We’ve provided extensive coverage of the BDS movement’s battle against the inclusion of Israeli-made products at food cooperatives. Most recently (and closest to the hearts of the Legal Insurrection team,) the members of the Ithaca-based GreenStar Food Co Op won a very hard-fought battle against BDS activists fighting for a referendum that called for the boycott of Israeli products. A Co Op in Olympia, Washington, however, has found itself on the opposite end of the spectrum.

Members of the Olympia Food Cooperative sued the Co Op’s board after board members decided to protest Israel’s alleged human rights violations via a Co Op-wide boycott of Israeli-made products. Plaintiffs claimed that the boycott violated the Co Op’s own boycott policy; the board, however, invoked Washington’s anti-SLAPP statute, claiming that the plaintiffs had filed a frivolous lawsuit as a way of suppressing public discussion. The plaintiff group was SLAPPed (I had to) with over $200,000 in fines and penalties, but appealed, claiming the SLAPP statute itself was unconstitutional.

Guess what—they won.

The case went all the way to the Washington Supreme Court, which held that Washington’s unique SLAPP language “creates a truncated adjudication of the merits of a plaintiff’s claim, including nonfrivolous factual issues, without a trial. Such a procedure invades the jury’s essential role of deciding debatable questions of fact.” This, they said, violates the Washington State Constitution.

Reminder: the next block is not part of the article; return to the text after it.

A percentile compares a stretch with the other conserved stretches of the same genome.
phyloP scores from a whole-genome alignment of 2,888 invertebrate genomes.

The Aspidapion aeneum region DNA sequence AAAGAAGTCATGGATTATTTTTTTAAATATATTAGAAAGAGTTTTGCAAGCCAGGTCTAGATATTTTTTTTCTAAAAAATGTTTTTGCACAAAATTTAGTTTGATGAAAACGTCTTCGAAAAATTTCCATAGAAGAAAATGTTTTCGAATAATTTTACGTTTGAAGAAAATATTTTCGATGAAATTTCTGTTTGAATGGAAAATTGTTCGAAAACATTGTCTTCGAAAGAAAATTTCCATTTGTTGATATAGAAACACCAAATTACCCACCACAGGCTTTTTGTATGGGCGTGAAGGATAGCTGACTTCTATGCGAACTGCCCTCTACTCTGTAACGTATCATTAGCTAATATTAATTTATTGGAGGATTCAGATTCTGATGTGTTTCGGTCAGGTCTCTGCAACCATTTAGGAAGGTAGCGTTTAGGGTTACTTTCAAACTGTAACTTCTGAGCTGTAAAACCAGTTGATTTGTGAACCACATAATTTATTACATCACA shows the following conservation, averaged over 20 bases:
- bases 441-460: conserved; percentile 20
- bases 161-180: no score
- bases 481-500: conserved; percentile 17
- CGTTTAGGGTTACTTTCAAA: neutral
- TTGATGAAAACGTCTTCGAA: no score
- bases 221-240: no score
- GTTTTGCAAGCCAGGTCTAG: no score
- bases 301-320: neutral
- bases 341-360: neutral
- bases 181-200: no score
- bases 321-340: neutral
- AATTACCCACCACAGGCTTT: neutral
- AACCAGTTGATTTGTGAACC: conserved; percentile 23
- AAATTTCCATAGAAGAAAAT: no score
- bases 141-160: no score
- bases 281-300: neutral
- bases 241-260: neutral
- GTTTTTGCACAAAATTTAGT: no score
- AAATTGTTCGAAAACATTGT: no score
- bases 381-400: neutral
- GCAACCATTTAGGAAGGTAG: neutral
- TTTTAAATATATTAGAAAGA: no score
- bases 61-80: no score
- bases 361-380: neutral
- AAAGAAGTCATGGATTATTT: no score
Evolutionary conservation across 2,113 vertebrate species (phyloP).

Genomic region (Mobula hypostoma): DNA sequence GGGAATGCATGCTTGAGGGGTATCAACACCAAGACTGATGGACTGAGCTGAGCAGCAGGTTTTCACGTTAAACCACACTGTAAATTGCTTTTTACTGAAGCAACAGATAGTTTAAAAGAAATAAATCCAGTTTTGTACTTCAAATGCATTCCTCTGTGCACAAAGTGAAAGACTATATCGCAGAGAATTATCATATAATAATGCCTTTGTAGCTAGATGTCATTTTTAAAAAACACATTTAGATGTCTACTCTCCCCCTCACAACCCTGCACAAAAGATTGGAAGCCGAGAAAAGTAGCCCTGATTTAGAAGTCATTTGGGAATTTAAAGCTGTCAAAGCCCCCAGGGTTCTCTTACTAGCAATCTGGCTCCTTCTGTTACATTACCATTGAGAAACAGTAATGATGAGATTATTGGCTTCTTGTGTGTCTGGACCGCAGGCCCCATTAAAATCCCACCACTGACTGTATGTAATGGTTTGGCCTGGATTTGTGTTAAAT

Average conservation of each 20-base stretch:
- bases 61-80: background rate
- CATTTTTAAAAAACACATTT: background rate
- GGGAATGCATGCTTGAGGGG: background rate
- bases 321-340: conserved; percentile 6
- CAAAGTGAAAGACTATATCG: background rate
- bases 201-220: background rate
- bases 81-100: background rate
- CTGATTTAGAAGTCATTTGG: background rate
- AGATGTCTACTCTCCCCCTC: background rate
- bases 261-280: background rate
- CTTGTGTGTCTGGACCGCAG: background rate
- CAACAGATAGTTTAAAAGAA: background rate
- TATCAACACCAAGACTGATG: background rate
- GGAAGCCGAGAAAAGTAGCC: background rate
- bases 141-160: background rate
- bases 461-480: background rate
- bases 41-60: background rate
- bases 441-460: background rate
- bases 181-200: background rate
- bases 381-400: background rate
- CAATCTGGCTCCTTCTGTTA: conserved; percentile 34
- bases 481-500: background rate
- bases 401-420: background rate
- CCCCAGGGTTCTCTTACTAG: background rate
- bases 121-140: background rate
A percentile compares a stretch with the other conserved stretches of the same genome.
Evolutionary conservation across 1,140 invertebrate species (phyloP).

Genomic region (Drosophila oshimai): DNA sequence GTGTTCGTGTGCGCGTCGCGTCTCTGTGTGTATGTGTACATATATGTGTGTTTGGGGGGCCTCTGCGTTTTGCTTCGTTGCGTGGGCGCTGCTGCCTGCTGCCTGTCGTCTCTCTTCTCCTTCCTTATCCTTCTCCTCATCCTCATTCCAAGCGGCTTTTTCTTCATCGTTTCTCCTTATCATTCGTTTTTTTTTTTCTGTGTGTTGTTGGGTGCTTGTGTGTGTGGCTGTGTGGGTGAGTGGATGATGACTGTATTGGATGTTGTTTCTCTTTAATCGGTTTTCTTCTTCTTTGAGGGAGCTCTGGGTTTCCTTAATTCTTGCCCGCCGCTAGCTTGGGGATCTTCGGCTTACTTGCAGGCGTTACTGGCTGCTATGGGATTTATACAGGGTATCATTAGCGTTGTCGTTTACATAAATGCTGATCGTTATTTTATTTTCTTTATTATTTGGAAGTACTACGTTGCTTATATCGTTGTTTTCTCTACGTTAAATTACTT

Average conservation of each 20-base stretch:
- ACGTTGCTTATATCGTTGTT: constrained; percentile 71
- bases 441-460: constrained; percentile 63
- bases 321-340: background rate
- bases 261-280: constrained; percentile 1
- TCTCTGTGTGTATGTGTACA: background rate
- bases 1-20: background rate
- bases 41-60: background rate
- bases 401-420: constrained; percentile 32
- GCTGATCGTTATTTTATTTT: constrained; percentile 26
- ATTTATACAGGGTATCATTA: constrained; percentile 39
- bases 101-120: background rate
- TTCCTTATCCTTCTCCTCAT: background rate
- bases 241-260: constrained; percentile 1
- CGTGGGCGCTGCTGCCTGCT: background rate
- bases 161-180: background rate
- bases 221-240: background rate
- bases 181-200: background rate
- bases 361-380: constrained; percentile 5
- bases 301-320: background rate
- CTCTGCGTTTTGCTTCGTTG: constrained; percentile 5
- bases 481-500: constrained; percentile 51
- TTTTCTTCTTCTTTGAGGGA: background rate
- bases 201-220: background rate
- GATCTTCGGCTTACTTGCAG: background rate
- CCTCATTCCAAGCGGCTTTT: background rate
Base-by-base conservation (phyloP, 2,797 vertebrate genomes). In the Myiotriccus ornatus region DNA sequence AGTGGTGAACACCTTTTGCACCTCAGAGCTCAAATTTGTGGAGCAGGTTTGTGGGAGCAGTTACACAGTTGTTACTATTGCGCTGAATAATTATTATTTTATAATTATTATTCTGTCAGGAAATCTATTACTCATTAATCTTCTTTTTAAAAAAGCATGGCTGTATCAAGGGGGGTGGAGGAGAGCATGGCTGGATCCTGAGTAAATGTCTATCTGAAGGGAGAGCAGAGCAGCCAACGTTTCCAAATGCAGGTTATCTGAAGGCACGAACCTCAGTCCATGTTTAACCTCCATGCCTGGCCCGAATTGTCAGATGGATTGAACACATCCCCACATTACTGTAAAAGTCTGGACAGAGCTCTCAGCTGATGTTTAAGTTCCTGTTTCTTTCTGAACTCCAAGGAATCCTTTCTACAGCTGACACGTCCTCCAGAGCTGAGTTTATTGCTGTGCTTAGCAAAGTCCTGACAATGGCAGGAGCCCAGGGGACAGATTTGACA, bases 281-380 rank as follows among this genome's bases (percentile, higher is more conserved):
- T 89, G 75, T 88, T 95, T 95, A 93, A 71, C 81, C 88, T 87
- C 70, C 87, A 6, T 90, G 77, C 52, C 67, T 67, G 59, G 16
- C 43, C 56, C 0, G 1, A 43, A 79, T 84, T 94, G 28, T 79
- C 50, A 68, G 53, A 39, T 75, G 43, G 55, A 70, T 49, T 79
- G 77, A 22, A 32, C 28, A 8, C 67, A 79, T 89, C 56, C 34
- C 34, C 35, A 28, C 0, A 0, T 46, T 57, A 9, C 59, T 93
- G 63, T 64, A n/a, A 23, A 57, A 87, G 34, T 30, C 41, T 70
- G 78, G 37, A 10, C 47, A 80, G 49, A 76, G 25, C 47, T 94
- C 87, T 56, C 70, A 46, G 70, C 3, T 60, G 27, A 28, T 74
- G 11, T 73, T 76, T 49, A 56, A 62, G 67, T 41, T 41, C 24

This is more of a political victory than a legal victory (although we’ll take what we can get,) mostly because Washington’s anti-SLAPP statute is so unusual. As PopeHat explains:

I’ve lawsplained anti-SLAPP statutes before. In brief, an anti-SLAPP statute is a tool to address frivolous and vexatious lawsuits aimed at protected speech. Generally, they work like this: the defendant files a motion showing that it is being sued because of speech covered by the statute. If defendant does so, then the burden shifts to the plaintiff to show that it has evidence supporting their claims. If the plaintiff succeeds, the suit survives; if the plaintiff fails, the court dismisses the case and (usually) awards defendant its attorney fees.

Most state statutes say the plaintiff has to show a “probability” of prevailing, or language to that effect. Almost universally, state courts have interpreted that to require the plaintiff only to produce sufficient evidence: that is, evidence that would be legally sufficient to support plaintiff’s claim if the jury accepted it as true. In those states, the judge considering an anti-SLAPP motion doesn’t weigh evidence — he or she doesn’t consider whose evidence is more persuasive. Instead, the judge treats it rather like a motion for summary judgment: has the plaintiff offered evidence that if believed satisfies all of the elements of the cause of action?